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A Brief History of MillMead Business Centre

by Jimmy Mulvihill

16th January 2016

Whenever a band turns up to the studios we'll usually have a bit of a chat to them, and when it's the first time that we meet them there are a few topics that invariably come up - we usually ask them how they arrived, where they traveled from, and how long it took for them to get here - in case we can recommend a quicker route for them to take - and they usually ask how long we have been here, how many bands use us, how many rooms we have, and - most commonly - what the building we are based in was before. We'd say about 50% of people mention that it looks like a hospital or a school, and there was actually a time that we were told by others that it had been a car factory and - bizarrely - a submarine factory. (Just as a heads up, submarines are not usually built more than an hour away from the coast.......)

Over the years we started to wonder about the past of the building that we call home, so in 2014 we conducted quite a bit of research into it, (which was actually a bit more difficult than it sounds) and we have now compiled it's history.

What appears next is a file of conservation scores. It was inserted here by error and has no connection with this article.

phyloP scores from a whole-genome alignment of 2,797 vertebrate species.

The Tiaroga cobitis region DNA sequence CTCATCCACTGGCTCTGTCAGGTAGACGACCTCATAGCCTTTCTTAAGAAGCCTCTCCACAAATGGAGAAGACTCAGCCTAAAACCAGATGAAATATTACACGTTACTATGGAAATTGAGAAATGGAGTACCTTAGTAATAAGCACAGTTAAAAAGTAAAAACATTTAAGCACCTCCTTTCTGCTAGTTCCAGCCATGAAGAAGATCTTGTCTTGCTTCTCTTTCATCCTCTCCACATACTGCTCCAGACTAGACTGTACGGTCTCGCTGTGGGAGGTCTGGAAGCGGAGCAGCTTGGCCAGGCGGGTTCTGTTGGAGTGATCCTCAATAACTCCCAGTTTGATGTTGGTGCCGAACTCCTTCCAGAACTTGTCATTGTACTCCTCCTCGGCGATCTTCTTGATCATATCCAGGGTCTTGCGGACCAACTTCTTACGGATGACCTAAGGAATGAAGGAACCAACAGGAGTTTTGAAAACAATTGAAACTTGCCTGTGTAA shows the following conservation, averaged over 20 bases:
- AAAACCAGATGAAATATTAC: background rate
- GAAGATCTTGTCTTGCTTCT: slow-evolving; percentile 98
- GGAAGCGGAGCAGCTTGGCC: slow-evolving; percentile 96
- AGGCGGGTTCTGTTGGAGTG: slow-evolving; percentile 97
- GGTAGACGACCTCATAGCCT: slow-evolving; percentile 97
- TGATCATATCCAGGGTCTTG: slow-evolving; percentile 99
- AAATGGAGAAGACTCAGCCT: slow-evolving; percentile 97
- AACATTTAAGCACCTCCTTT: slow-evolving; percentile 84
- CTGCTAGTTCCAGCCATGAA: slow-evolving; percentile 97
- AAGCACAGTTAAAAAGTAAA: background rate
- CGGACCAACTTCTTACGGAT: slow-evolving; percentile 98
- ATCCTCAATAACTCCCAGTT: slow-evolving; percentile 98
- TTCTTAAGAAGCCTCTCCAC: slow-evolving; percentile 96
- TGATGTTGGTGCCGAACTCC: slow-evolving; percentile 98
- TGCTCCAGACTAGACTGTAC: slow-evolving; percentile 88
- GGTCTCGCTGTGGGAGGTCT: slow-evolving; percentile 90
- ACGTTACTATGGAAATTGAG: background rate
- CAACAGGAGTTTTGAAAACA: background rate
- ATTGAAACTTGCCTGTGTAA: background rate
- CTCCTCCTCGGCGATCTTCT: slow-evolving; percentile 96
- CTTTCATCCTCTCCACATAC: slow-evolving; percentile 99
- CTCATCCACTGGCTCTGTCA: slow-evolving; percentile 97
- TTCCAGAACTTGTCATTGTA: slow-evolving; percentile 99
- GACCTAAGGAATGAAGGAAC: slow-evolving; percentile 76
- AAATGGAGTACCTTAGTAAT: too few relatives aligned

The best way to discover the origins of Millmead Business Centre is to start with the company that the building was purpose built by in the 1930s: James Keith and Blackman Co Ltd

James Keith was born in Dundee 1800, and his family moved shortly afterwards to Arbroath, less than 20 miles away. In 1821 James had a son, named George Jnr, whom James named after his own father, and the following year he opened a shop on the High Street in Arbroath as a plumber, gas fitter and tinplate worker. Steady progress was made, and in the early 1830’s, a portrait showed James as a clean shaven, plump featured prosperous young gentleman, seemingly doing very well for himself.